Dimer acid, as commercially available, typically contains some by-products of the fatty acid polymerization process. One common byproduct is so-called trimer acid, which results when three fatty acid molecules reaact together to form a C64 tricarboxylic acid. It may happen, in the preparation of a block copolymer of the present invention, that two of the carboxylic acid groups of trimer acid will react with, e.g., a diamine, leaving one carboxylic acid group unreacted. When this occurs, the block copolymer will contain a carboxylic acid-substituted R3 group, which is technically not a hydrocarbon. Accordingly, while block copolymers of the present invention contain hydrocarbon groups between two NHC(═O) groups, they may also contain some, typically a minor amount, of carboxylic acid-substituted hydrocarbon groups between two NHC(═O) groups. For convenience, as used herein, C34 refers to the incorporation of dimer acid into a polyamide block, where C34 includes the reaction product of some trimer acid that may be a by-product in the commercial dimer acid.

In one aspect, the present invention provides block copolymers of formula (1) wherein each of the C(═O) groups is bonded to C34, i.e., the block copolymer is formed from dimer acid as the exclusive polyacid reactant. However, in another aspect, the polyamide block includes both C34 and “co-diacid”-derived R3 groups. Thus, the polyamide block may be formed by reacting both dimer acid and co-diacid with a diamine.

As used herein, a co-diacid is a compound of formula HOOC—R3—COOH where R3 is not C34 as defined above. In one aspect, the polyamide block in copolymers of formula (1) includes R3 groups having 2-32 carbons, which are referred to herein a co-diacid R3 groups. Suitable co-diacid R3 groups include ethylene (from, e.g., succinic acid) and n-butylene (from, e.g., adipic acid).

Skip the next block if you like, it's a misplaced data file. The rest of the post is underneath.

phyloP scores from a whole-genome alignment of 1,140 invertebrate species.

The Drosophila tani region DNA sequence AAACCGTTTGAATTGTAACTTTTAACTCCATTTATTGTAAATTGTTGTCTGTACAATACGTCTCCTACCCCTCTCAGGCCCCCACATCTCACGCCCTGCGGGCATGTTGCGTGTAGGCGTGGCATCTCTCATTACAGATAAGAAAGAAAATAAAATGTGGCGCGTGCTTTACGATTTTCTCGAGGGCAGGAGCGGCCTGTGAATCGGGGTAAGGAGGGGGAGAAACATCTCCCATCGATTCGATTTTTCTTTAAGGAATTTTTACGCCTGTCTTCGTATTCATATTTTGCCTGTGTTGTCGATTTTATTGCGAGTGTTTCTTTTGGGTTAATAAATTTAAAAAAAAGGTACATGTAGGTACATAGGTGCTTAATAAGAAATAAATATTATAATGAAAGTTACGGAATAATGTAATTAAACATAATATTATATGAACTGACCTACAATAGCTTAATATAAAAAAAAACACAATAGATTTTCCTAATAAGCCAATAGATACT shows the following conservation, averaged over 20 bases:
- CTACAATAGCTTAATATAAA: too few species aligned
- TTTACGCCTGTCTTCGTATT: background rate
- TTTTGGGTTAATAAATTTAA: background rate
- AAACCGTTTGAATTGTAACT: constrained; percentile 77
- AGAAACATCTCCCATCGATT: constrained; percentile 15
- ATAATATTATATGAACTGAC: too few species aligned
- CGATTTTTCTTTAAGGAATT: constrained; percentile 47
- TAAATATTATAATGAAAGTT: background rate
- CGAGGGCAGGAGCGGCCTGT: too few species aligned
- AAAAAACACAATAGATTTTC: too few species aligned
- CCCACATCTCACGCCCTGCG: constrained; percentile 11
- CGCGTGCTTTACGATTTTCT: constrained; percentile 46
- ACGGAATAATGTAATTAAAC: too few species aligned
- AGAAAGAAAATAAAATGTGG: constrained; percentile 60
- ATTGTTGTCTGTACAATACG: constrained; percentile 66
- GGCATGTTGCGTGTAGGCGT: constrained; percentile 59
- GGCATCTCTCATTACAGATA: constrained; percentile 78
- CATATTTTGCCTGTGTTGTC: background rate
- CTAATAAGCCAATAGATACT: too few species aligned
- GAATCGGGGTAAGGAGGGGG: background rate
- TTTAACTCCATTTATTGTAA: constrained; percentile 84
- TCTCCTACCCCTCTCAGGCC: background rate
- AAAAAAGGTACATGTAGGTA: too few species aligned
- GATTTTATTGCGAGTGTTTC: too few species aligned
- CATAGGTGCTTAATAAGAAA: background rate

In one aspect, the C34R3 groups constitute at least 50 mol % of the total of the R3 groups. In other aspects, the C34R3 groups constitute at least 60 mol %, or 70 mol %, or 80 mol %, or 90 mol %, or 95 mol % of the R3 groups. Stated another way, dimer acid contributes at least 50% of the diacid equivalents, or at least 60-%, or 70%, or 80%, or 90%, or 95% of the diacid equivalents in the polyamide block of the copolymer of formula (1).

In one aspect, the polyamide block contains —NH—R4—NH— moieties wherein R4 is a hydrocarbon group. In one aspect, the R4 hydrocarbon groups has 1-20 carbons. In one aspect, the polyamide block includes R4 groups having 1-10 carbons. In one aspect, the R4 group is an alkylene group. In one aspect, R4 is a straight-chained alkylene group. In one aspect, the polyamide block includes R4 groups having 2 carbons, while in another aspect at least 50% of the R4 groups have 2 carbons, while in another aspect all of the R4 groups have 2 carbons.

In one aspect, the polyamide block contains —NH—R4—NH— moieties wherein R4 is a polyether group. As defined above, a polyether block contains a plurality of ether groups, i.e., groups of the formula —C—O—C—. In other words, a polyether block contains the repeating formula —O—R2— where R2 is a hydrocarbon group. In one aspect, R2 is an alkylene group. The alkylene group R2 may be aliphatic (saturated and/or unsaturated) or aromatic, straight chain and/or branched, independently at each occurrence in the polyether block. In one aspect, R2 has 1-6 carbons at each occurrence in the polyether block, while in another aspect R2 has 2-4 carbons at each occurrence. In one aspect, R2 has the formula —CH2—CH(R2a)— wherein R2a is selected from hydrogen, methyl and ethyl.